During times of hardship, it takes courage to push forward despite what our fears tell us. As leaders, we all experience adversity in some form. For award-winning journalist Laura Ling, it was in the form of months of imprisonment in one of the world’s most isolated and corrupt countries, North Korea. In 2009, Laura and her colleague Euna Lee, were captured by North Korean soldiers and held captive for several months before being released.
In this Q&A, we chat with Laura about her experience in North Korea and how her experience impacted her leadership in the face of hard times. We also have the pleasure of welcoming Laura as a featured speaker at Leadercast Women 2019, taking place this Friday, Oct. 18, live in Atlanta and broadcast to locations around the globe.
1. What happened when you were captured and where did they take you?
My team and I were working on a documentary about North Korean defectors and the trafficking of North Korean women—people who are often trading one life of desperation for another. We were filming along the China-North Korea border when we were violently apprehended by North Korean soldiers. The events happened so quickly and before I knew it, I had become a captive in North Korea.
2. What was going on in your mind at that moment?
It felt very surreal—like an out-of-body experience. I couldn’t believe what had happened—that in an instant, my life had been turned upside down in the most unimaginable way. I never felt more terrified.
3. How did you handle the fear?
At first, I didn’t handle the fear very well at all. I let it consume me. I imagined the very worst. I contemplated taking my own life. But eventually, I was able to take control. I realized that if I was going to get out of that situation, I was going to have to do everything in my power to help make it happen. And if things didn’t go my way, then at least I could say that I tried—that I used every ounce of will and energy to work toward a positive outcome.
4. Is fear ever a good thing?
While people have often called me “fearless,” I think I’m actually a very fearful person. Fear is what has kept me safe (well, for the most part), in my career covering war zones, human trafficking, religious persecution and other sensitive issues. I would say that it’s partially because I dropped my guard during my reporting in Northeastern China back in 2009, that my colleague and I were captured. I probably wasn’t as fearful as I should have been.
Our fears can help us be more alert, more prepared, more focused. So I think it’s really about understanding our fears and how to navigate them in a way that allows us to achieve our goals.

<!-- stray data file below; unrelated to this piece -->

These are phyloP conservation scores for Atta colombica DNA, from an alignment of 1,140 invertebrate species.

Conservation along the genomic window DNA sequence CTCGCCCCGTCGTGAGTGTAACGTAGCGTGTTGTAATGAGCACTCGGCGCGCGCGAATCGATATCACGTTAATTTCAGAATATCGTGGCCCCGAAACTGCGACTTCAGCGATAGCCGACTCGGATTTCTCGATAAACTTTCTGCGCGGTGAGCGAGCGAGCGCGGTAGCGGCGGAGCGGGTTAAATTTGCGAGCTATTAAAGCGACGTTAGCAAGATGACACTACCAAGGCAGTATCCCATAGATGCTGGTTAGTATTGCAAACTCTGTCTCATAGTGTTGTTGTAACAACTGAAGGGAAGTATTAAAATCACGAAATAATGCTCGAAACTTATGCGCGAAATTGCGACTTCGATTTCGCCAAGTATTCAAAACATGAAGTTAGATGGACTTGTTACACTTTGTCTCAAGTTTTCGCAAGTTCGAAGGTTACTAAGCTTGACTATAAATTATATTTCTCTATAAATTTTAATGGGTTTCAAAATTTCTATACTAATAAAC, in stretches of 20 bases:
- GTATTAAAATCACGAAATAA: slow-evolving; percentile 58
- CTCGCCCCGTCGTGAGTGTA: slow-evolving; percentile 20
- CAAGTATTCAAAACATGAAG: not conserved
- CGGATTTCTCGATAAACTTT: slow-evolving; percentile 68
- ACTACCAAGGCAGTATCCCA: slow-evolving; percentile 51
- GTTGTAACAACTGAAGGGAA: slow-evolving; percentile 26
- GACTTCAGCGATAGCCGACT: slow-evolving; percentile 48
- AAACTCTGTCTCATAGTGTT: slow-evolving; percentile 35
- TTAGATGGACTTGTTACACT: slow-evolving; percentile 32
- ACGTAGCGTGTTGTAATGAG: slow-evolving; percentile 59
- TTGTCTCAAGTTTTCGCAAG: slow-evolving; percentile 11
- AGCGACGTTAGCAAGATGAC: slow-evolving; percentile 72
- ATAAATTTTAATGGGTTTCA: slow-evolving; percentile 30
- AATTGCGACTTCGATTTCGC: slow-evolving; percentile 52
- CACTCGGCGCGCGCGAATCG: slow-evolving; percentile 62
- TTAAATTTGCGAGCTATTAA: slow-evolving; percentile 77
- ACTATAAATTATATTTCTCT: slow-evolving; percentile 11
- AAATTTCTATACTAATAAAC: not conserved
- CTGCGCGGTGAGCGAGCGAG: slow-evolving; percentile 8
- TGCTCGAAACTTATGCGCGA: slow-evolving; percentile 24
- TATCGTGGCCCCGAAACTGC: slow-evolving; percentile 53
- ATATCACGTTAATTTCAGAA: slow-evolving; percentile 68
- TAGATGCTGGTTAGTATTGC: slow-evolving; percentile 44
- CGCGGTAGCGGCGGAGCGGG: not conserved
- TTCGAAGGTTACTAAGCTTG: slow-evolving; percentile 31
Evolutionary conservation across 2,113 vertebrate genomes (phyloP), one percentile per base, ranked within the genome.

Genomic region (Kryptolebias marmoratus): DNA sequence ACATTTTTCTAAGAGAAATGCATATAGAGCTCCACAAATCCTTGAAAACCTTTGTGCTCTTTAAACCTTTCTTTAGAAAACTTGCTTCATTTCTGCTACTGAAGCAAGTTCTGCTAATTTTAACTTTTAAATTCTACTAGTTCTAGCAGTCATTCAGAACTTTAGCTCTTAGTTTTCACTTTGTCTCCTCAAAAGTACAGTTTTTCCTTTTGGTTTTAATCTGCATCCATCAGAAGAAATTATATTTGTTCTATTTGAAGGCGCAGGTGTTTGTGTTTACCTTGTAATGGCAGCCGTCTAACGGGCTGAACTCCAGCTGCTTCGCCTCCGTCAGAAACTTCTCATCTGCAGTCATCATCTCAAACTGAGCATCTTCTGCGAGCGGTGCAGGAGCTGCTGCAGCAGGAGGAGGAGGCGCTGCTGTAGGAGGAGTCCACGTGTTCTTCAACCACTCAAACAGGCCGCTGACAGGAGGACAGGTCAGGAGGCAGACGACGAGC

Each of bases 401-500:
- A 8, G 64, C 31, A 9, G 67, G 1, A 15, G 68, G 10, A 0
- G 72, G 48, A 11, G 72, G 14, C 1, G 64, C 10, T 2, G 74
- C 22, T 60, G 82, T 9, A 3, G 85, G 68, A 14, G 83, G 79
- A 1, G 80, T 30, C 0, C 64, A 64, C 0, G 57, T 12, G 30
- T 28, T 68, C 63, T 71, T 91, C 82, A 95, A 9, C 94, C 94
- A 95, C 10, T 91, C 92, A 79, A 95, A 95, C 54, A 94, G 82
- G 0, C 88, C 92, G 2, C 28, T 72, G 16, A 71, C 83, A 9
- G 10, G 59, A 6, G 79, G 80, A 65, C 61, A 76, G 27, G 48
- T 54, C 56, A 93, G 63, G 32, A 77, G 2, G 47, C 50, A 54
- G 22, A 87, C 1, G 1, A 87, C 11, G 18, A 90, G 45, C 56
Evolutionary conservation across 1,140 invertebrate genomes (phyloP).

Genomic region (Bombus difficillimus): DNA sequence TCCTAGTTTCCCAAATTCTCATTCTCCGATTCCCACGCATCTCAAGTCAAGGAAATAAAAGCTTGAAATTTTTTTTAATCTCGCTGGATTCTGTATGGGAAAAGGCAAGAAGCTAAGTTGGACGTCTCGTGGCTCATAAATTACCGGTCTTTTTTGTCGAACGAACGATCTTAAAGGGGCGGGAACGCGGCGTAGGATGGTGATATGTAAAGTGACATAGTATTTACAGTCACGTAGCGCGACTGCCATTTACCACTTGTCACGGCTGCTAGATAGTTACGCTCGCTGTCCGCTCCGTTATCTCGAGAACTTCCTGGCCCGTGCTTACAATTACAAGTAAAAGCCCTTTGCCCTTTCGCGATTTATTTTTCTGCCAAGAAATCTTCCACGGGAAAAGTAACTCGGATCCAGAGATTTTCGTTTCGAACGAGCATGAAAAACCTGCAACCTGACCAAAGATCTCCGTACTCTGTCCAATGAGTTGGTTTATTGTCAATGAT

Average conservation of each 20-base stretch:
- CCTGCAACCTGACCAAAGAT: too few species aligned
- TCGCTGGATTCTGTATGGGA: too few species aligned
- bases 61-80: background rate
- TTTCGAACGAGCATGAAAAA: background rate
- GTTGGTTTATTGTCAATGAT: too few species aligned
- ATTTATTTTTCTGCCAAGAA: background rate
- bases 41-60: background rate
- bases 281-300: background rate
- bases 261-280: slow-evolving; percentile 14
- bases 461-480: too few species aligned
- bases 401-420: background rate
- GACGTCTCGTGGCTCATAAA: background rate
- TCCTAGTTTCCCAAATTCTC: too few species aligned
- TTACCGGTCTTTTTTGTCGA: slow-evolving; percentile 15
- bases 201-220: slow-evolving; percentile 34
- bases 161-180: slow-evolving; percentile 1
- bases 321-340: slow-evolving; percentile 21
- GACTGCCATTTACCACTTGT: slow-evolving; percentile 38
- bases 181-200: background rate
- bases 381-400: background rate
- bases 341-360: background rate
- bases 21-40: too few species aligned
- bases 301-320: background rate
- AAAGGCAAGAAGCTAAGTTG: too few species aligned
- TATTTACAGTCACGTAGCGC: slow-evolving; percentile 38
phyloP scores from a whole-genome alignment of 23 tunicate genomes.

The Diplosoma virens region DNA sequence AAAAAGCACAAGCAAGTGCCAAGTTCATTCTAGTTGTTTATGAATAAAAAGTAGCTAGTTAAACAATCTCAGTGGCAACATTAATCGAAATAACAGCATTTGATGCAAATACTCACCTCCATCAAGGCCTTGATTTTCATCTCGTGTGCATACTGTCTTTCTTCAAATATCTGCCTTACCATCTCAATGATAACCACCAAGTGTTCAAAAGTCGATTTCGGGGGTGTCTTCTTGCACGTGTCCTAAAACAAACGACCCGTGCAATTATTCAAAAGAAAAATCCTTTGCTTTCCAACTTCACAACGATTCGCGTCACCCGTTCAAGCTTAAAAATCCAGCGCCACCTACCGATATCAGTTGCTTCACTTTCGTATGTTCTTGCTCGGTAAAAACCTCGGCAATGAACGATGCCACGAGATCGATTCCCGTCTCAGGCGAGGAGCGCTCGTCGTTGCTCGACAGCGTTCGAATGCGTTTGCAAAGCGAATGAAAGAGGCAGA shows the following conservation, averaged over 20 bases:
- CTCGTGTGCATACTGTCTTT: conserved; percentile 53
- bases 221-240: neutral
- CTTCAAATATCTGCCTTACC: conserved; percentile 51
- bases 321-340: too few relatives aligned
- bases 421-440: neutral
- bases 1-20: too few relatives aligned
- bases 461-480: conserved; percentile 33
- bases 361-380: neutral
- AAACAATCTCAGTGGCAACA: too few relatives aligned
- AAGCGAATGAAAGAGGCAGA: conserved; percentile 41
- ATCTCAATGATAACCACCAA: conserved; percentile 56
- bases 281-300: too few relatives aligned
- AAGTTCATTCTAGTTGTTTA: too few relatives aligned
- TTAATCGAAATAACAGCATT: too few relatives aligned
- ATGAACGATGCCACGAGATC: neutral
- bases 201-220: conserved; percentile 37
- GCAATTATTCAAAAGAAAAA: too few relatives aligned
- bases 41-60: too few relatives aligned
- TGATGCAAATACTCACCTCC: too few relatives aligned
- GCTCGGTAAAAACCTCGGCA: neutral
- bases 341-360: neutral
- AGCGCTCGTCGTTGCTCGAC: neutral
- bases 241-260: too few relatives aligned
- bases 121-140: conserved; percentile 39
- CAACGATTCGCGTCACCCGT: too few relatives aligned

5. What did your experience teach you about empathy?
I learned that humanity lives even in the darkest and loneliest of places. And that when we open our eyes and our hearts to understanding each other’s differences, we realize how much we have in common. During my talk at Leadercast Women, I’ll be sharing some of the surprising moments of compassion and empathy that helped get me through the most challenging of times.
6. What advice would you give to leaders on overcoming adversity?
It sounds cliche, but our biggest obstacles can be pathways for discovering our greatest strengths. [At Leadercast Women,] I will be talking about a ritual that I practiced during my captivity that helped me maintain hope and get through each day. Positive rituals can help us focus, and find clarity and purpose.
7. How did your experience change your perspective as a leader?
I learned to treasure my freedom. It’s easy to take our liberties for granted, but my experience—my loss of freedom—has left an indelible mark. I am reminded every day of those who continue to fight for their own freedom, including women, as we still face an uphill battle in our quest for greater equality. That’s why I’m so honored to be a part of this year’s Leadercast Women gathering. Women have so much to learn from one another. And when we support one another, we all rise.
8. What was the biggest lesson you learned about leadership through everything you endured in North Korea?
During the time of my capture, I was working for Current TV, a cable channel that was co-owned by former Vice President Al Gore. I was the head of the journalism and documentary division, leading a team of 20 or so people. But while in captivity, I was completely alone. So what kind of leadership skills could I learn while in solitary confinement? Well, I learned a lot. I learned to be more self-aware, after all, the only thing I truly had control over was myself. So I had to look inward. I focused on my physical and mental well-being. That meant daily exercises and meditation to keep my spirits up. It meant being resilient because there were so many setbacks that required me to re-strategize. It meant being patient—I learned to calm my mind and accept my present situation. I learned to have hope—even when it seemed all hope was lost.
9. What would you say makes a leader worth following?
Someone who can articulate his or her vision with such passion, charisma and clarity that it becomes infectious.
10. What are you up to now?
I’m working on a few exciting projects. One is called Happs. It’s a live-streaming news network where anyone is invited to participate. It’s a collaborative effort in telling the world’s story.
I recently hosted a mini-documentary series for Discovery Communications on the power and science of kindness. I was thrilled to be a part of this project that talks about the importance of empathy and the many benefits we experience when we are kind. I think we can all agree, we could use more kindness in this world.